Are you being chased out of London?

Downey Jr.: No.

Law:  Chased out? No.

I’m interested in your relationship with Stephen Fry.  Do you have a brotherly contact with him?  What is your relationship like with him?

Law:  I don’t have any contact with him.  Seriously, we’re not allowed to touch him.  [everybody laughs]

Downey Jr.:  No one’s allowed to touch Mycroft.  Stephen, we’ve all had our way.  [everybody laughs] His character is arguably the most enigmatic of all the characters in the lexicon, and so what better person?  It’s so funny, too, that he’s literally just hitting this super stride.  Just as we are here we went to go see him at Albert Hall and then he is at a rehearsal with us just basically thinking and phrasing circles around us.  We were just kind of left wondering what happened when he left, but he has to go because he has some other hip thing that he has to do.

Law:  He was the youngest member of the Sherlock Holmes Appreciation Society when he was a boy.

Downey Jr.:  Baker Street Irregulars or the Appreciation Society?

Law:  Yeah, The Irregulars.

Downey Jr.: The Irregulars?
 
Law:  You’re right.  There is a difference.  I don’t know.  He was the youngest in one of them.

Downey Jr.:  I guarantee you he knows. [everybody laughs]

What about your character’s relationship with Noomi [Rapace’s] character?

Law:  Where does she come in?

Yeah.

Law:  She comes on board because she is a link early on that Holmes picks up on.

Downey Jr.: She’s a lead, exactly.

Law:  She then becomes a kind of partner because she is incredibly handy in different ways, I won’t let too much go.  She is also emotionally involved.  By the time we meet her on her home turf, she is emotionally involved in what we are trying to work out.   So she kind of comes along for the whole journey.

Downey Jr.:  We have a common goal.

What are you most careful about when you play the same character in a franchise like this?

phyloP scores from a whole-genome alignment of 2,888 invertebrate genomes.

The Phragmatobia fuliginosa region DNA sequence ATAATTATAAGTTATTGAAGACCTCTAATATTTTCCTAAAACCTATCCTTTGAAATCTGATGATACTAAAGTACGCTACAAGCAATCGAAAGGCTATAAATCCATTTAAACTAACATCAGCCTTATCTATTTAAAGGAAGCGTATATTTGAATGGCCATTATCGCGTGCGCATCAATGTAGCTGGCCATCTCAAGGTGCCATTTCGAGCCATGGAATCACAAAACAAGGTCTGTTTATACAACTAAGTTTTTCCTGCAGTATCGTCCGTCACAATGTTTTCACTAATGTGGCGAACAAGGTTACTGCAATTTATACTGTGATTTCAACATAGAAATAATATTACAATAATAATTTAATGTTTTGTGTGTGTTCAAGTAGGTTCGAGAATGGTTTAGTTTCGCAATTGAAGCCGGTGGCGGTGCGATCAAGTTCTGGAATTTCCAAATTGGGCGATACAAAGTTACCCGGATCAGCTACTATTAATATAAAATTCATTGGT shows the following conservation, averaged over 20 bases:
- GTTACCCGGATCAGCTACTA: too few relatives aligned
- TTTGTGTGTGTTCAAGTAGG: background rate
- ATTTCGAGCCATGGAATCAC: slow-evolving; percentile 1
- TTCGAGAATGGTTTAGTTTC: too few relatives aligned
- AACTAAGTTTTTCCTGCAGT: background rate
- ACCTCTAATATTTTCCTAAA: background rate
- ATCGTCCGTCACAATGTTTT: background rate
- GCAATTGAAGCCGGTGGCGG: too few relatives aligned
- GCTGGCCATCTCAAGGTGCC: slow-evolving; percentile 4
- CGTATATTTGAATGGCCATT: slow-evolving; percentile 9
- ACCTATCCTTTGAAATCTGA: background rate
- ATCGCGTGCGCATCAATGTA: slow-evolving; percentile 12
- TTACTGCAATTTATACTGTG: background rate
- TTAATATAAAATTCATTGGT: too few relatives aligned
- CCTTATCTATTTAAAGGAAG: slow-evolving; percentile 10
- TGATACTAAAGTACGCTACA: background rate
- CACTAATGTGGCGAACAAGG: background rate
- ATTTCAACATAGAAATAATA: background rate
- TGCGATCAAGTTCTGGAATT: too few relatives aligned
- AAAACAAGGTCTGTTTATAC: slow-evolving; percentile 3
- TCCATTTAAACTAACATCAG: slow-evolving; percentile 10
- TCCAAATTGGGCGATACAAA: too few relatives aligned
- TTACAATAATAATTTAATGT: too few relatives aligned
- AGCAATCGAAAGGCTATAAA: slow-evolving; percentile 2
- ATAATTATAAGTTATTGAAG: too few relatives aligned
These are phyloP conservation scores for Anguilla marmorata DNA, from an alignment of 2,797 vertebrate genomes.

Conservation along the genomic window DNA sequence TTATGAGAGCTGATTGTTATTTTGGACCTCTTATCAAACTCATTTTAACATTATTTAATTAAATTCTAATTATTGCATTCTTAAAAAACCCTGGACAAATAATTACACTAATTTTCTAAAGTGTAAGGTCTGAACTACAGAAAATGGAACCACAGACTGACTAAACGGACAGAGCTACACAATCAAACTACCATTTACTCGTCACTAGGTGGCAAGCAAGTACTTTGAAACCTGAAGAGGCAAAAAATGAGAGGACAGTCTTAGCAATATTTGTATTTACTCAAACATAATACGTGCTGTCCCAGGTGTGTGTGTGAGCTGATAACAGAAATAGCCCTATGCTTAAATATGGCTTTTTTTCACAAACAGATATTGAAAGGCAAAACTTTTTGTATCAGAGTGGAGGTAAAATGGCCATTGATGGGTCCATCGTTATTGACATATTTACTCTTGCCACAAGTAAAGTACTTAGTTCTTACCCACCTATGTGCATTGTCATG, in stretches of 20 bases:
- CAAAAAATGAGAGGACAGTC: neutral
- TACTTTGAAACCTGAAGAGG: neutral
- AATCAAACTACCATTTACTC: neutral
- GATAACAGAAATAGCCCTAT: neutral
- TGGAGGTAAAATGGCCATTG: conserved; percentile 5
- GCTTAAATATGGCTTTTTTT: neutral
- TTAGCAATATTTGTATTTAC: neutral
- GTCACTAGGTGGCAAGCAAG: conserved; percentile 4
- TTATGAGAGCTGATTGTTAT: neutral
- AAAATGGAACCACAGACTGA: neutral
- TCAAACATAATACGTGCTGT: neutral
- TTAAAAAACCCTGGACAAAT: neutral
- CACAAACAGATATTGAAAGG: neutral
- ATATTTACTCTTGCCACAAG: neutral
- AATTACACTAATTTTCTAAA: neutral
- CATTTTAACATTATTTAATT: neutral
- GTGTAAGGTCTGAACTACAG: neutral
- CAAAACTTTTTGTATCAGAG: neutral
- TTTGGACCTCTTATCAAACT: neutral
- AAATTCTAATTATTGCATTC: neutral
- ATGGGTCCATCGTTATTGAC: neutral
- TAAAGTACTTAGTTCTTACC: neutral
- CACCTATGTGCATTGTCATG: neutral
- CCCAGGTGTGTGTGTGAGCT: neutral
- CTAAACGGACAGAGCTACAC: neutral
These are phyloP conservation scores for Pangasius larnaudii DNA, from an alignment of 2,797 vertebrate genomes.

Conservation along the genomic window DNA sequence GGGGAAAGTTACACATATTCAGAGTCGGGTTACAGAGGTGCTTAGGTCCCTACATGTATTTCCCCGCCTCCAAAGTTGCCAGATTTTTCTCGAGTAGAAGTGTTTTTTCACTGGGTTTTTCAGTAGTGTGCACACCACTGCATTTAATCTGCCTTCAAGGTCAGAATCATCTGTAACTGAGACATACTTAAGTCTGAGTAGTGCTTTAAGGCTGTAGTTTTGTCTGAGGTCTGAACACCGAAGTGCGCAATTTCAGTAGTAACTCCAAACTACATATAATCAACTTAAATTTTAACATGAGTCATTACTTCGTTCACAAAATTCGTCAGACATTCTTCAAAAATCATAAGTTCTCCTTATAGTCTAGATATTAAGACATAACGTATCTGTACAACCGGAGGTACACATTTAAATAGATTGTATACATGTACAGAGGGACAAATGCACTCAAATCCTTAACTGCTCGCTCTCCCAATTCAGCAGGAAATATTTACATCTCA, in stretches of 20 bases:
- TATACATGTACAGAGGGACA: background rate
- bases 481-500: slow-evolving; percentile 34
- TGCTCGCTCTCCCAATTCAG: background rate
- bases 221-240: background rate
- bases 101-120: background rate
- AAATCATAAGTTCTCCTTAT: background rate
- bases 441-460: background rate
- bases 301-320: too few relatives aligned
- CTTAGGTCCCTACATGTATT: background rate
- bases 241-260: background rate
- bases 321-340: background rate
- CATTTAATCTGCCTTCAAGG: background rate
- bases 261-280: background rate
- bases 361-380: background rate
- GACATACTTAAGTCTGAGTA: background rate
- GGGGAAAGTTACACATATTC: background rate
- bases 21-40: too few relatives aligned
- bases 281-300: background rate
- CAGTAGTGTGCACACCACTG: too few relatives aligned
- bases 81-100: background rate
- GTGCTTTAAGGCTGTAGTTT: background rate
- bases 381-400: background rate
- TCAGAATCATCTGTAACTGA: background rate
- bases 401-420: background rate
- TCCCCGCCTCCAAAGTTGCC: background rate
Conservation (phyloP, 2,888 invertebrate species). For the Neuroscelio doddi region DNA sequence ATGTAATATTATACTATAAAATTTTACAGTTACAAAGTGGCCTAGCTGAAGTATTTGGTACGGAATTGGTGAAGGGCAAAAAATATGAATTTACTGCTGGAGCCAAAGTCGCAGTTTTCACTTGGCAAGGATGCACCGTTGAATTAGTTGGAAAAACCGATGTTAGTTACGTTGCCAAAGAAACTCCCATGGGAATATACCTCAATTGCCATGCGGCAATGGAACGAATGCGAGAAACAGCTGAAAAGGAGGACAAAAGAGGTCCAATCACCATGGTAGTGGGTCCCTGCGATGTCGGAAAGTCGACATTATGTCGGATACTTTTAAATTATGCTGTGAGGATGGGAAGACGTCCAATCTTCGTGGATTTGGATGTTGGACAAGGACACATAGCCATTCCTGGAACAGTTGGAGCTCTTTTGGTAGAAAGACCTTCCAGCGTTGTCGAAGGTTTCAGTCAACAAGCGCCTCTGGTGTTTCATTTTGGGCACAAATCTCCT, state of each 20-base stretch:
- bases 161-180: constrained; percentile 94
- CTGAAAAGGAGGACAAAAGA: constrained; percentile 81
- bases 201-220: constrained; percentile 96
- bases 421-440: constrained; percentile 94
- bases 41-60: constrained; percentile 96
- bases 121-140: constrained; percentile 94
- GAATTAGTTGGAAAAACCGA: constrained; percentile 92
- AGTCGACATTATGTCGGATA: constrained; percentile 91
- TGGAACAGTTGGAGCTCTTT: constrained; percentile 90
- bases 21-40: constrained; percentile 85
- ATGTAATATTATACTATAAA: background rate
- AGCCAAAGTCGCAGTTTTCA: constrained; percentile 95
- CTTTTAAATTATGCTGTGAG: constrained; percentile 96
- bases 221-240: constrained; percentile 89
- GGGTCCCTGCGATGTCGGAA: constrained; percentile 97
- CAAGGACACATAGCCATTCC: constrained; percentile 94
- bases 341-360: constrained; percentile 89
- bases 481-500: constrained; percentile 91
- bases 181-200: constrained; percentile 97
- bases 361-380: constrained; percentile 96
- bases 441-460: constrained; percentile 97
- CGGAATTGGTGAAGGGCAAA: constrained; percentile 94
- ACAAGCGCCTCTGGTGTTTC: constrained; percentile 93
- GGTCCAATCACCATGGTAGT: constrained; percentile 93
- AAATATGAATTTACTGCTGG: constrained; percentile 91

Law:  You just want it to grow.

Downey Jr.:  Yeah.

Law:  You are aware that you don’t want to repeat stuff, but you want to use what has worked.  But you don’t want to be accused of just going over the old thing, you know?  You want it to start growing a little bit more.

Downey Jr.: Yeah.

What do you think Sir Arthur Conan Doyle would have thought of Sherlock and Watson?

Downey Jr.:  Well, I’m sure he might have had a complaint or two.  I can’t speak to the strength of transcripts of stage productions, but we’ve definitely put the most of his words in our mouths.  If anything, he might be happy that we brought Watson back to how he was originally described.  There is something about it.  Last time around, there was, for some reason or other, that wave of “bromance” in the air.  I think this time we are attempting to transcend that a little bit by making these two guys go up against something that is bigger than both of them.
If I have learned anything it is that comparison is a dangerous place to go because nothing is ever like anything else.  So I always think that a sequel you assume is a logical continuation of something that you already understand, but I don’t understand how we did it the first time.  So going into comparison I would just confuse myself.

Law:  I think when you got source material, whether it’s a play or a book – a great writer often appreciates being adapted and developed.  It’s like when you go see a production of a great play and they are always different.  There is always room for interpretation, and this is our interpretation.  I don’t think we drifted as far away from the source material as people expected, but equally I think that we were original enough to keep it fresh and our own.  So I think he would have been very appreciative. 

In the first movie there are a few allusions to Watson’s gambling problems, but we don’t really see too much about it.  Do you guys expand upon it this time around?

Law:  Oh, yeah.

Downey Jr.:   I promise.

Law:  We tackle that in the first ten minutes I think.

Downey Jr.:  It’s a problem.  I don’t think we went far enough.  I would like to see you not be able to afford the wedding or anything.  Oh, well.  There is always next time.

Law:  Yeah, there is next time.  We do.  We tackle all of those kind of seedlings that were planted and looked at I think pretty much.

Are we to assume that Mary isn’t too thrilled about the gambling?

Downey Jr.:  That’s the least of her problems.

Law:  It’s true. [laughs]

When you make a great first film how careful are you? Are either of you superstitious about the way you rehearse when making the sequel and trying to recapture that magic?  Could you talk about the process of making the sequel versus the first film?

Law:  I always worried about that process.  When we started the first one we evolved this process.

Downey Jr.:  Yeah, we didn’t know what we were going to lock into.

Law:  And really that process didn’t find its left feet until we were about a month in; maybe a little bit later, maybe 6 weeks in.  By the end, we were just loving it.  I’m talking about how we would dismantle a scene, improvise it a little bit, and then go back to the source material and use Conan Doyle.  Then, we would have a scene that was great scene, but maybe nine pages long that has to be one page long.  It’s a long process and Guy is very heavily involved and any of the actors of the day are very involved.